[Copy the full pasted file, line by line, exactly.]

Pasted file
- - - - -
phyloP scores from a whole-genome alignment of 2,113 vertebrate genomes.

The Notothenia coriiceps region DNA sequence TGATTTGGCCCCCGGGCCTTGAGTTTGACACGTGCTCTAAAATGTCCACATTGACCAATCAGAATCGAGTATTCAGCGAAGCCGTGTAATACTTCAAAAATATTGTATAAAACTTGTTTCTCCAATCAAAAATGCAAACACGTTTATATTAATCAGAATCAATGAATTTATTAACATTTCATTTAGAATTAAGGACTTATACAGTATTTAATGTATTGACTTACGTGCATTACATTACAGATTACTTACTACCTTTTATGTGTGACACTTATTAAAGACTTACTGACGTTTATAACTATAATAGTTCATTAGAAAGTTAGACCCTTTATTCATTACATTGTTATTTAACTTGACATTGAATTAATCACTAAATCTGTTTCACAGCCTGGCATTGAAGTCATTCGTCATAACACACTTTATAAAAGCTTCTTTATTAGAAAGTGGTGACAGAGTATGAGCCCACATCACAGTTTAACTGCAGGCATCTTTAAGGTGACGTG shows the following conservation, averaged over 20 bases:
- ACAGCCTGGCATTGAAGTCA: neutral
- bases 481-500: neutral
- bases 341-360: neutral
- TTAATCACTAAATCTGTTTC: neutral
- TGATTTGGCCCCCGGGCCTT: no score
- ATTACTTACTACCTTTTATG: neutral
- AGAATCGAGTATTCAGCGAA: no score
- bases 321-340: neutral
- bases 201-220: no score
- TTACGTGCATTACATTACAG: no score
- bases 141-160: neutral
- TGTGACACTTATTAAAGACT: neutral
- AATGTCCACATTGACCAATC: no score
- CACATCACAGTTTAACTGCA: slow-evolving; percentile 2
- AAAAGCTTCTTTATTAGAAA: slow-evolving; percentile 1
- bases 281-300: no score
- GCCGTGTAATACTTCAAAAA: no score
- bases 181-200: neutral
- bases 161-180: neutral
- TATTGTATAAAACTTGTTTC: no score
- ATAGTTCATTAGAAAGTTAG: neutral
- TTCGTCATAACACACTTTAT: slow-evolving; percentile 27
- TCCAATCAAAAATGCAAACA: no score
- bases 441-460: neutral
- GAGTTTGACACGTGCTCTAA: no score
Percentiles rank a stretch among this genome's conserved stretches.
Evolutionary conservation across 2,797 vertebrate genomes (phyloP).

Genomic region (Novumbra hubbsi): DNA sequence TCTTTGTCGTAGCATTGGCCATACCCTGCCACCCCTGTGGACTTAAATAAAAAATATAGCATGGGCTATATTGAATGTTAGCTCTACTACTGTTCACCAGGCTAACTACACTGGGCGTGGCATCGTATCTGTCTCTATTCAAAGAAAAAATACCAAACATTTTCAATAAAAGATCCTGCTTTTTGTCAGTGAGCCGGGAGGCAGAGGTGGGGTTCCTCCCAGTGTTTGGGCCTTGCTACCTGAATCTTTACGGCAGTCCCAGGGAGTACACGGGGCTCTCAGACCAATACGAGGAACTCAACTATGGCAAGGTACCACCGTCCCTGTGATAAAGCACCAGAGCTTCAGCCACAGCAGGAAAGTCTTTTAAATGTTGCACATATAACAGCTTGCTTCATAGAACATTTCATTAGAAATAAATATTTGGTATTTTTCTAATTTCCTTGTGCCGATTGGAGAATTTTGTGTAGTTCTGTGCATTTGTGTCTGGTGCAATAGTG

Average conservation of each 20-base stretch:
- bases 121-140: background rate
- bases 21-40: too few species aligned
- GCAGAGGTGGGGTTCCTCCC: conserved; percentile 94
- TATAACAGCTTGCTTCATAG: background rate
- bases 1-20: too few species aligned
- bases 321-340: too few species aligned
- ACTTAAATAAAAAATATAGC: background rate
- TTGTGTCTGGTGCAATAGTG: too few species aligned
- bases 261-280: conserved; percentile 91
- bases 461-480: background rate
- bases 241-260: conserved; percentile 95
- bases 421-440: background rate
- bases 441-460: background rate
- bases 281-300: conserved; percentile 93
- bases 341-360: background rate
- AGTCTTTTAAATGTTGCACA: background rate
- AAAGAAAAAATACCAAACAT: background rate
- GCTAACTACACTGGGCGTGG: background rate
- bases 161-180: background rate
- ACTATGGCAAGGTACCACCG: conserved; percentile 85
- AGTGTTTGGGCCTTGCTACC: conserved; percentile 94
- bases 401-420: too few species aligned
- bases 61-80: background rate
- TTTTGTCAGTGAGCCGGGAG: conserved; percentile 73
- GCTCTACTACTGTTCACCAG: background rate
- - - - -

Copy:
phyloP scores from a whole-genome alignment of 2,113 vertebrate genomes.

The Notothenia coriiceps region DNA sequence TGATTTGGCCCCCGGGCCTTGAGTTTGACACGTGCTCTAAAATGTCCACATTGACCAATCAGAATCGAGTATTCAGCGAAGCCGTGTAATACTTCAAAAATATTGTATAAAACTTGTTTCTCCAATCAAAAATGCAAACACGTTTATATTAATCAGAATCAATGAATTTATTAACATTTCATTTAGAATTAAGGACTTATACAGTATTTAATGTATTGACTTACGTGCATTACATTACAGATTACTTACTACCTTTTATGTGTGACACTTATTAAAGACTTACTGACGTTTATAACTATAATAGTTCATTAGAAAGTTAGACCCTTTATTCATTACATTGTTATTTAACTTGACATTGAATTAATCACTAAATCTGTTTCACAGCCTGGCATTGAAGTCATTCGTCATAACACACTTTATAAAAGCTTCTTTATTAGAAAGTGGTGACAGAGTATGAGCCCACATCACAGTTTAACTGCAGGCATCTTTAAGGTGACGTG shows the following conservation, averaged over 20 bases:
- ACAGCCTGGCATTGAAGTCA: neutral
- bases 481-500: neutral
- bases 341-360: neutral
- TTAATCACTAAATCTGTTTC: neutral
- TGATTTGGCCCCCGGGCCTT: no score
- ATTACTTACTACCTTTTATG: neutral
- AGAATCGAGTATTCAGCGAA: no score
- bases 321-340: neutral
- bases 201-220: no score
- TTACGTGCATTACATTACAG: no score
- bases 141-160: neutral
- TGTGACACTTATTAAAGACT: neutral
- AATGTCCACATTGACCAATC: no score
- CACATCACAGTTTAACTGCA: slow-evolving; percentile 2
- AAAAGCTTCTTTATTAGAAA: slow-evolving; percentile 1
- bases 281-300: no score
- GCCGTGTAATACTTCAAAAA: no score
- bases 181-200: neutral
- bases 161-180: neutral
- TATTGTATAAAACTTGTTTC: no score
- ATAGTTCATTAGAAAGTTAG: neutral
- TTCGTCATAACACACTTTAT: slow-evolving; percentile 27
- TCCAATCAAAAATGCAAACA: no score
- bases 441-460: neutral
- GAGTTTGACACGTGCTCTAA: no score
Percentiles rank a stretch among this genome's conserved stretches.
Evolutionary conservation across 2,797 vertebrate genomes (phyloP).

Genomic region (Novumbra hubbsi): DNA sequence TCTTTGTCGTAGCATTGGCCATACCCTGCCACCCCTGTGGACTTAAATAAAAAATATAGCATGGGCTATATTGAATGTTAGCTCTACTACTGTTCACCAGGCTAACTACACTGGGCGTGGCATCGTATCTGTCTCTATTCAAAGAAAAAATACCAAACATTTTCAATAAAAGATCCTGCTTTTTGTCAGTGAGCCGGGAGGCAGAGGTGGGGTTCCTCCCAGTGTTTGGGCCTTGCTACCTGAATCTTTACGGCAGTCCCAGGGAGTACACGGGGCTCTCAGACCAATACGAGGAACTCAACTATGGCAAGGTACCACCGTCCCTGTGATAAAGCACCAGAGCTTCAGCCACAGCAGGAAAGTCTTTTAAATGTTGCACATATAACAGCTTGCTTCATAGAACATTTCATTAGAAATAAATATTTGGTATTTTTCTAATTTCCTTGTGCCGATTGGAGAATTTTGTGTAGTTCTGTGCATTTGTGTCTGGTGCAATAGTG

Average conservation of each 20-base stretch:
- bases 121-140: background rate
- bases 21-40: too few species aligned
- GCAGAGGTGGGGTTCCTCCC: conserved; percentile 94
- TATAACAGCTTGCTTCATAG: background rate
- bases 1-20: too few species aligned
- bases 321-340: too few species aligned
- ACTTAAATAAAAAATATAGC: background rate
- TTGTGTCTGGTGCAATAGTG: too few species aligned
- bases 261-280: conserved; percentile 91
- bases 461-480: background rate
- bases 241-260: conserved; percentile 95
- bases 421-440: background rate
- bases 441-460: background rate
- bases 281-300: conserved; percentile 93
- bases 341-360: background rate
- AGTCTTTTAAATGTTGCACA: background rate
- AAAGAAAAAATACCAAACAT: background rate
- GCTAACTACACTGGGCGTGG: background rate
- bases 161-180: background rate
- ACTATGGCAAGGTACCACCG: conserved; percentile 85
- AGTGTTTGGGCCTTGCTACC: conserved; percentile 94
- bases 401-420: too few species aligned
- bases 61-80: background rate
- TTTTGTCAGTGAGCCGGGAG: conserved; percentile 73
- GCTCTACTACTGTTCACCAG: background rate